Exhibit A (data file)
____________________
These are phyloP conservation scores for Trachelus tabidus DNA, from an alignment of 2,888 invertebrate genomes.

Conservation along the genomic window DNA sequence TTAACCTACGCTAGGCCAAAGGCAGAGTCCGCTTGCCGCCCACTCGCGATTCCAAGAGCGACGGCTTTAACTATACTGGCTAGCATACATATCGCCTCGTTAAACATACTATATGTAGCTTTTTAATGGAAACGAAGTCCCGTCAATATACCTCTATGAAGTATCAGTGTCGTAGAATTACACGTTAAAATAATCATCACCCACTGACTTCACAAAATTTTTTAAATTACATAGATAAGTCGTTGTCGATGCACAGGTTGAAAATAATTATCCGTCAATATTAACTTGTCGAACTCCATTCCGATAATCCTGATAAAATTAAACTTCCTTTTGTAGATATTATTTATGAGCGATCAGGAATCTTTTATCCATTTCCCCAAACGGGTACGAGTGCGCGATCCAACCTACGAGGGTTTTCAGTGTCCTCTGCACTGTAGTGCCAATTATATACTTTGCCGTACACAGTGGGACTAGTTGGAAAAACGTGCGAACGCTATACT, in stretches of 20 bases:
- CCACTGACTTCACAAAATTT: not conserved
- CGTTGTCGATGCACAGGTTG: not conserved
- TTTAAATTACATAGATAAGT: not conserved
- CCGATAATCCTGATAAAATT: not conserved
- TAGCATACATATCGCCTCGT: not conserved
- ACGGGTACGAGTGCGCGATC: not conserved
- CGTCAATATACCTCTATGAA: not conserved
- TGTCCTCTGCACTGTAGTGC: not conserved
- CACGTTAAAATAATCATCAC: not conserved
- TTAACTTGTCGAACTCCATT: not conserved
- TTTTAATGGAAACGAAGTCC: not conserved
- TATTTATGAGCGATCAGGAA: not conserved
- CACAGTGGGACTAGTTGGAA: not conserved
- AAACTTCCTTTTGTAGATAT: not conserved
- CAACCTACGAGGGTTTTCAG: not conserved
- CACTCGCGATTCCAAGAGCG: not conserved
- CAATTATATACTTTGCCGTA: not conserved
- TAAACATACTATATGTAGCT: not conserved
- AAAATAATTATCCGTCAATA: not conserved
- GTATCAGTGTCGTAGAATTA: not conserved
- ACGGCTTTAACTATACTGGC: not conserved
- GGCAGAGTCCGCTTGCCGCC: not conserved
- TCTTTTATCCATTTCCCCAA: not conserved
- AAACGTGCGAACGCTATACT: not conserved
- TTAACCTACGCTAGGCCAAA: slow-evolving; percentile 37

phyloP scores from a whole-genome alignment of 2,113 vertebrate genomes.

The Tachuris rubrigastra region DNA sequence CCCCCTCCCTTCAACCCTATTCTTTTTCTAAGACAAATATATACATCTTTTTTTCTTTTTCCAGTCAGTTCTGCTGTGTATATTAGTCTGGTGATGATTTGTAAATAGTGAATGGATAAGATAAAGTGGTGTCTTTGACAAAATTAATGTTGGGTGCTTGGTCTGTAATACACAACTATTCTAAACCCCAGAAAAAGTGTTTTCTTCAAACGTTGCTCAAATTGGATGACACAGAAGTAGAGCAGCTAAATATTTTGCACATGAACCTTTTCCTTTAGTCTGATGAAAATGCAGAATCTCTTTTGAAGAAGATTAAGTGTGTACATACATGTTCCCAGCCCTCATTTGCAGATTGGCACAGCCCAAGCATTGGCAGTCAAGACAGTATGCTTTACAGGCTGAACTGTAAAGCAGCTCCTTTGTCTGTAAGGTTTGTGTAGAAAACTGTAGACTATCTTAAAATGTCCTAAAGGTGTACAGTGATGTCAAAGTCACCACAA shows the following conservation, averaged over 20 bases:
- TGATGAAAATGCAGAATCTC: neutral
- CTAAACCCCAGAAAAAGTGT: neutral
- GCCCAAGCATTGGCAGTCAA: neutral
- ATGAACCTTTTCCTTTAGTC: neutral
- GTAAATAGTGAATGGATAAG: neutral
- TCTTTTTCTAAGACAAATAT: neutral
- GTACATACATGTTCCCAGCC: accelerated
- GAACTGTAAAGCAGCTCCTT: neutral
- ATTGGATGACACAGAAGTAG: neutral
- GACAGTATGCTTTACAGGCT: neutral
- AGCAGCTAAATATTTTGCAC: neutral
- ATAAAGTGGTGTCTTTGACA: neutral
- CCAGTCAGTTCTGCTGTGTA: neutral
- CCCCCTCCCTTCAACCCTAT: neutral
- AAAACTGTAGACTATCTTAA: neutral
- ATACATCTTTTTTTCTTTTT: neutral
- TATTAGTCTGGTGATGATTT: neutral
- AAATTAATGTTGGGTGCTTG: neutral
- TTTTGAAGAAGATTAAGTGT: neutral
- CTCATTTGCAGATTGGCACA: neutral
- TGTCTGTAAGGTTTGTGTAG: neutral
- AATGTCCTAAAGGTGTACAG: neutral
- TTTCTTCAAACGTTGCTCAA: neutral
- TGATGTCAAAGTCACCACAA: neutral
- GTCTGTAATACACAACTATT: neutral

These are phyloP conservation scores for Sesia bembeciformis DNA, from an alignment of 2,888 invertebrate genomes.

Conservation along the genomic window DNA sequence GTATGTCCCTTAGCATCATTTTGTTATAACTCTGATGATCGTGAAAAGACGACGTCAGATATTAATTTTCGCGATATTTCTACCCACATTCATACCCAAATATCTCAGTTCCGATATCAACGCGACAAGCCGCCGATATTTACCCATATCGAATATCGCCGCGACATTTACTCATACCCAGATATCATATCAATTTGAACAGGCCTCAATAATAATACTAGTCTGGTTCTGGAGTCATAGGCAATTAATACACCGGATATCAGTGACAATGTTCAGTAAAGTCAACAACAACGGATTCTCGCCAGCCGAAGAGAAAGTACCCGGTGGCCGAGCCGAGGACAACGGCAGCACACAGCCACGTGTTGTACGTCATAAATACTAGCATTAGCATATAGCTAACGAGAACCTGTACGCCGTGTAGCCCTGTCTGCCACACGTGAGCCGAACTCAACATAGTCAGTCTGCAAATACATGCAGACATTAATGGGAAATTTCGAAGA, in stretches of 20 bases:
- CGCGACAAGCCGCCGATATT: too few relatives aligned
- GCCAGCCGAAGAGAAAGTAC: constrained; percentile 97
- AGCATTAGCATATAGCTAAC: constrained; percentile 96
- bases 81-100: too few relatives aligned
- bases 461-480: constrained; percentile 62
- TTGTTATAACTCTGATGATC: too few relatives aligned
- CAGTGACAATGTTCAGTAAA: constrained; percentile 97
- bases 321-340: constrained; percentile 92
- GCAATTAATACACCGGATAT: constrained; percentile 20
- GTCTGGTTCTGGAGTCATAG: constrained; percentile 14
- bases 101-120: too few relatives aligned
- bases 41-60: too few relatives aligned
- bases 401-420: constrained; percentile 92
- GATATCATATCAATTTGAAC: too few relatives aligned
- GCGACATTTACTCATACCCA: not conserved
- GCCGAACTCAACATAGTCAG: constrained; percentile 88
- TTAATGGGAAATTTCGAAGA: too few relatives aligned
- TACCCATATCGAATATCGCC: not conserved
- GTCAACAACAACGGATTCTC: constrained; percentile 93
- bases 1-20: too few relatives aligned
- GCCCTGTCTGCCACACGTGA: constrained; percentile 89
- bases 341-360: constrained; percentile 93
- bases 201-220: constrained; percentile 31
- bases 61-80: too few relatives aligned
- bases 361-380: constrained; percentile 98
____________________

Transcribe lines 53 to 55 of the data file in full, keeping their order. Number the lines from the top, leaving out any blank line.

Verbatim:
- TGATGTCAAAGTCACCACAA: neutral
- GTCTGTAATACACAACTATT: neutral

These are phyloP conservation scores for Sesia bembeciformis DNA, from an alignment of 2,888 invertebrate genomes.